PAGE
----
--Logoboros

In theory, broadcasters are required to act in the community interest as part of their license agreement.

In truth...I think this case was more of a personnel issue, and a very poorly written judicial opinion.

Canuckistan 10 January 2008 02:48 AM

Quote:

Originally Posted by diddy (Post 465598)
I wasn't arguing that at all.

I was. It's not always about you. ;)

diddy 10 January 2008 03:32 AM

Quote:

Originally Posted by Canuckistan (Post 465665)
I was. It's not always about you. ;)

It really should be. And it will when I become Emperor of the World(TM)

Silas Sparkhammer 10 January 2008 08:09 PM

Quote:

Originally Posted by diddy (Post 465730)
It really should be. And it will when I become Emperor of the World(TM)

We now have three declared candidates here....

Silas

Jay Temple 10 January 2008 09:32 PM

Very well, who gets the first primary?

Ali Infree 11 January 2008 03:20 PM

Not only can they lie, they are believed!
 
http://www.sacredheart.edu/pages/207...ievability.cfm

I have some serious mistrust of this survey, since Sacred Heart University must be a Catholic school. Those surveyed declared they trusted Fox News most.

GAAACK:eek: :eek:


Ali "need new whisky recommendations" Infree

Recklessmess 12 January 2008 04:14 AM

Quote:

Originally Posted by Canuckistan (Post 464455)
It may not be in the best interests of the company that claims to be fair and balanced, and it violates all journalistic standards to simply make NFBSK up, but Fox does not have to tell the truth legally. I doubt they ever had to tell the truth legally (subject to slander laws, of course, as you point out).

The e-mail headline is misleading for that reason -- Fox didn't win any legal right. They always had it.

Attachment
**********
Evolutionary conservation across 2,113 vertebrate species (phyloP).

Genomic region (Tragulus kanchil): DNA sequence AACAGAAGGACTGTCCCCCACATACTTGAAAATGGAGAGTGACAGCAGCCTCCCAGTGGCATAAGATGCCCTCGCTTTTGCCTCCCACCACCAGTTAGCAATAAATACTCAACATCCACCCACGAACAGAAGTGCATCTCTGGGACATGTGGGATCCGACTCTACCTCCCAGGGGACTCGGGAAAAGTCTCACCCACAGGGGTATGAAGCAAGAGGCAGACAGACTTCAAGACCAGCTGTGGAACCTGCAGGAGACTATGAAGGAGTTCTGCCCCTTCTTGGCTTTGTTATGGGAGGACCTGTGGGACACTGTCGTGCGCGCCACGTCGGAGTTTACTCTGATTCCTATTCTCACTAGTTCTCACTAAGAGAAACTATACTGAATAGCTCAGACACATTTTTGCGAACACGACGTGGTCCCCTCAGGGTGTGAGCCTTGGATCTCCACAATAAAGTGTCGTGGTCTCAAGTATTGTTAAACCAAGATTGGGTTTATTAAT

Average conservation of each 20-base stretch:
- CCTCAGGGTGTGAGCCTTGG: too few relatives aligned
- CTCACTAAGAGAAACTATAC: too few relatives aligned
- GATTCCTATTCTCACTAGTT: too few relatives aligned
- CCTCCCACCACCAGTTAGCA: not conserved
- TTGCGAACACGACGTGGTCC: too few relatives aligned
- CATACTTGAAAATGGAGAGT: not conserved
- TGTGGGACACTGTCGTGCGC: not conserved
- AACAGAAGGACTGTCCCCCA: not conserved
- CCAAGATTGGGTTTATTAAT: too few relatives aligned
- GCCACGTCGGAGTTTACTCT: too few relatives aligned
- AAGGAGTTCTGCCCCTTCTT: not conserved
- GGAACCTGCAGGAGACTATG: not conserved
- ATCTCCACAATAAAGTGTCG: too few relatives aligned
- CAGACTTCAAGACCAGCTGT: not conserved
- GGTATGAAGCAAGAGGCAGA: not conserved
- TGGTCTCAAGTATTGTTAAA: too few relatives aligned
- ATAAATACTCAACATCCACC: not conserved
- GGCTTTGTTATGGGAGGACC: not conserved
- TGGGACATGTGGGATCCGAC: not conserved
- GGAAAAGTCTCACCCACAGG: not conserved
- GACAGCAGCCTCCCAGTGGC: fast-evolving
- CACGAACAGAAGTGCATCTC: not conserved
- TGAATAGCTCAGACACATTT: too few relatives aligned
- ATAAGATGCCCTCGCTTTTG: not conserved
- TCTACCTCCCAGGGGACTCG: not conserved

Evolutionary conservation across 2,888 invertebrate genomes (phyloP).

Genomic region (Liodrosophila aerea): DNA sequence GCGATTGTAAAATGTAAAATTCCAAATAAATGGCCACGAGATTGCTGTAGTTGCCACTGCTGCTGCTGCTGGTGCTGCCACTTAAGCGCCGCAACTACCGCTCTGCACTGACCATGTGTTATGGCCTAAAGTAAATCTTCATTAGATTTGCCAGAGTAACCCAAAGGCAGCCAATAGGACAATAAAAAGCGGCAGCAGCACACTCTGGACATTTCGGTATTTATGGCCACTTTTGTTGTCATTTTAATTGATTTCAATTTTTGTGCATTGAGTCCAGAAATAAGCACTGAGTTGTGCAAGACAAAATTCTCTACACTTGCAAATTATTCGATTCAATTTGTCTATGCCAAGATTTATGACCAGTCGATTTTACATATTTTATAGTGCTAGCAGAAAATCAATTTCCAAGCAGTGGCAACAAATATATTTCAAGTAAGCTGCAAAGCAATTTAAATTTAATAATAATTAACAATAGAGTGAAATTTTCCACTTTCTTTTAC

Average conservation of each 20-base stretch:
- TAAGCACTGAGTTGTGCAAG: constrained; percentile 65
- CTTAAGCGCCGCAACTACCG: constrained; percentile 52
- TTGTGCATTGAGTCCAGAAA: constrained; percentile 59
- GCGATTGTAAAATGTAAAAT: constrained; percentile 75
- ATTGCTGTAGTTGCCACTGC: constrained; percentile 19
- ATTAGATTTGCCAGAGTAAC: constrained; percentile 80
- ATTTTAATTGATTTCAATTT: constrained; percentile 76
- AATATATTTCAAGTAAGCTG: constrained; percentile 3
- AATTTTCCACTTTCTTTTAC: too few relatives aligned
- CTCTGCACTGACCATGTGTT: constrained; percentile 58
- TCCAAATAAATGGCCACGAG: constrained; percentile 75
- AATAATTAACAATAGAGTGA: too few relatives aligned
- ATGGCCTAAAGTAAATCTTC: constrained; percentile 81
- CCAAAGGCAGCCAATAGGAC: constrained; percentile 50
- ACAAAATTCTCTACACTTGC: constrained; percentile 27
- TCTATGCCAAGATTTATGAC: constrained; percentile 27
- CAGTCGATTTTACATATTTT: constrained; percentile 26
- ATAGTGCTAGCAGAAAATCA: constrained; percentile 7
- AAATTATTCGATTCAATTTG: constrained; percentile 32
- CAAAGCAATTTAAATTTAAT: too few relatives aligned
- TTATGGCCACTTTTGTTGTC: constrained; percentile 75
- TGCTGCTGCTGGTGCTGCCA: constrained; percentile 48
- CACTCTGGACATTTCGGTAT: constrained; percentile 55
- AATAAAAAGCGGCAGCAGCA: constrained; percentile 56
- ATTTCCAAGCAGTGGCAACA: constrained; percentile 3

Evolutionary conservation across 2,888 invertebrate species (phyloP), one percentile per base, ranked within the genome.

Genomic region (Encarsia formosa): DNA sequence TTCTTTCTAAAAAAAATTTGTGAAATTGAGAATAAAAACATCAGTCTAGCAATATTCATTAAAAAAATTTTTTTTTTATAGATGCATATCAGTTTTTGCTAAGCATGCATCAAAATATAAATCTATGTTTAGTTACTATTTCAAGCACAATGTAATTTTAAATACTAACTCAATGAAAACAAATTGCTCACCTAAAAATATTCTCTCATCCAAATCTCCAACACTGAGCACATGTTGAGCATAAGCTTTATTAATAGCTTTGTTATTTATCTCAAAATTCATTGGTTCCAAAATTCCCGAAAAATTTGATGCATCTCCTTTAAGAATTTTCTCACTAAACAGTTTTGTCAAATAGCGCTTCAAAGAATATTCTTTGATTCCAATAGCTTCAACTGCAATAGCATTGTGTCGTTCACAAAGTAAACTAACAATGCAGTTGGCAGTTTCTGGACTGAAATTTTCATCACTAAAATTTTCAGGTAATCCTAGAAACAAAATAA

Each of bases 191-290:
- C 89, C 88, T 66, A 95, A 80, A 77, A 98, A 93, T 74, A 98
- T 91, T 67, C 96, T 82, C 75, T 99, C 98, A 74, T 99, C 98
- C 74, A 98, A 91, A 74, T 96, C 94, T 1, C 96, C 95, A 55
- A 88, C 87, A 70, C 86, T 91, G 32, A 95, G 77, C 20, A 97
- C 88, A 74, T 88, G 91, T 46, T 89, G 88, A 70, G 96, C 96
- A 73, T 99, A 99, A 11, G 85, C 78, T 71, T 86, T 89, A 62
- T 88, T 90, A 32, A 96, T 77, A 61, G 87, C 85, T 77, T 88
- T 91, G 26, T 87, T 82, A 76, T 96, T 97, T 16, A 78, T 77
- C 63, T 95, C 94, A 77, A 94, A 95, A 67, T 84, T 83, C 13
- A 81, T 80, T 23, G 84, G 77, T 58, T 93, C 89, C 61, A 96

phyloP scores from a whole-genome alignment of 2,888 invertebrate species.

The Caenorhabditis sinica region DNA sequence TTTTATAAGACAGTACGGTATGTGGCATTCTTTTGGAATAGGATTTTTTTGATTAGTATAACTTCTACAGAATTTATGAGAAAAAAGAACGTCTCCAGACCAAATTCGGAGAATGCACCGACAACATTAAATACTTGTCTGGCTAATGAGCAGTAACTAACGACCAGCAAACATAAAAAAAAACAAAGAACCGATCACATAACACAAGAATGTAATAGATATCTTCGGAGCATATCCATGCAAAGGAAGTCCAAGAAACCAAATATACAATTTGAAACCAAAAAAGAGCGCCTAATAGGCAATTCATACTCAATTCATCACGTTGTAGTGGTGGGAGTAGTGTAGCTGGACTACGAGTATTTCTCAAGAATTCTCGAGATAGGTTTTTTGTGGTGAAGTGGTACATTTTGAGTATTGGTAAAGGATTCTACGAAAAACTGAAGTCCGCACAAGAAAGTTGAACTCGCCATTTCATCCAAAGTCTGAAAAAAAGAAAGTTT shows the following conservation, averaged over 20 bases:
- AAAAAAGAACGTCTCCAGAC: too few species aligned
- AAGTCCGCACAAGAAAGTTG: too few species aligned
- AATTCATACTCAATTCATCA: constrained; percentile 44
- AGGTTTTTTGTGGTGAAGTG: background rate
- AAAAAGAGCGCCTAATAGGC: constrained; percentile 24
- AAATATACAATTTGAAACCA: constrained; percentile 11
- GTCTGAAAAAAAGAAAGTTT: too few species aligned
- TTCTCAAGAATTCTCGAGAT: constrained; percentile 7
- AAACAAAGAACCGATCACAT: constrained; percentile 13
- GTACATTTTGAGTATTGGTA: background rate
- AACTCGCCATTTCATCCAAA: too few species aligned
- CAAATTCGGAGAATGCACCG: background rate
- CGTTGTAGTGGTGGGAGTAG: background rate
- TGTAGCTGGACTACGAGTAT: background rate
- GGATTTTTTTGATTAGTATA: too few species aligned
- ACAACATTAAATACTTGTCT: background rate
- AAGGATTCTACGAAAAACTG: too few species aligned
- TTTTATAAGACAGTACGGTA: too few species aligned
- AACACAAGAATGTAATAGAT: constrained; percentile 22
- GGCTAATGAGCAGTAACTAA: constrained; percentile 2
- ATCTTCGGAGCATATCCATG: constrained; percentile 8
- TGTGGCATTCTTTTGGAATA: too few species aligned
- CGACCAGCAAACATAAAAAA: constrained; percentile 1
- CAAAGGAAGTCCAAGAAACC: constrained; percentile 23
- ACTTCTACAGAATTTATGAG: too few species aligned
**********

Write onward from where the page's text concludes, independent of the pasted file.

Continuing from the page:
Even more so, the press is the only industry in the country that is constitutionally protected.

BrokenBiscuit 13 January 2008 08:49 PM

Quote:

Originally Posted by Lancastrian (Post 464291)
Is the person who wrote the OP under the impression news orginazations are under legal obligation to tell the truth?

I don't know about the OP, but I was! I'm genuinely shocked. Now that I think about it I understand why news sites aren't a special case, but it feels wrong.

diddy 14 January 2008 12:45 PM

Quote:

Originally Posted by Jay Temple (Post 466808)
Very well, who gets the first primary?

We will have to sort that out when they allow elections for Emperor. Unfortunately, nobody seems to really like that idea when you ask 'em.

Grendel 30 January 2008 11:48 PM

In Canada, "spreading false news" used to be a crime, but the Supreme Court struck that section down as being contrary to the Charter of Rights. The case was taken to the S.C.C. by Ernst Zundel, a Nazi sympathizer, who had been distributing a booklet called Did Six Million Really Die?. He was acquitted of spreading false news, but convicted of publishing hate literature, which was upheld as constitutional.

Ali Infree 31 January 2008 06:41 PM

What really troubles me is that there were five amicus briefs filed by media holding companies supporting Fox. Specifically, they were concerned that, " The station [the sued Fox station] argued that it simply wanted to ensure that a news story about a scientific controversy regarding a commercial
product was present with fairness and balance, and to ensure that it had a sound defense to any potential defamation claim."

So, the media companies don't want to present facts that may affect commercial (read: advertising) interests withoiut a defense.

And here I thought that the truth was a defense.

Ali "silly me" Infree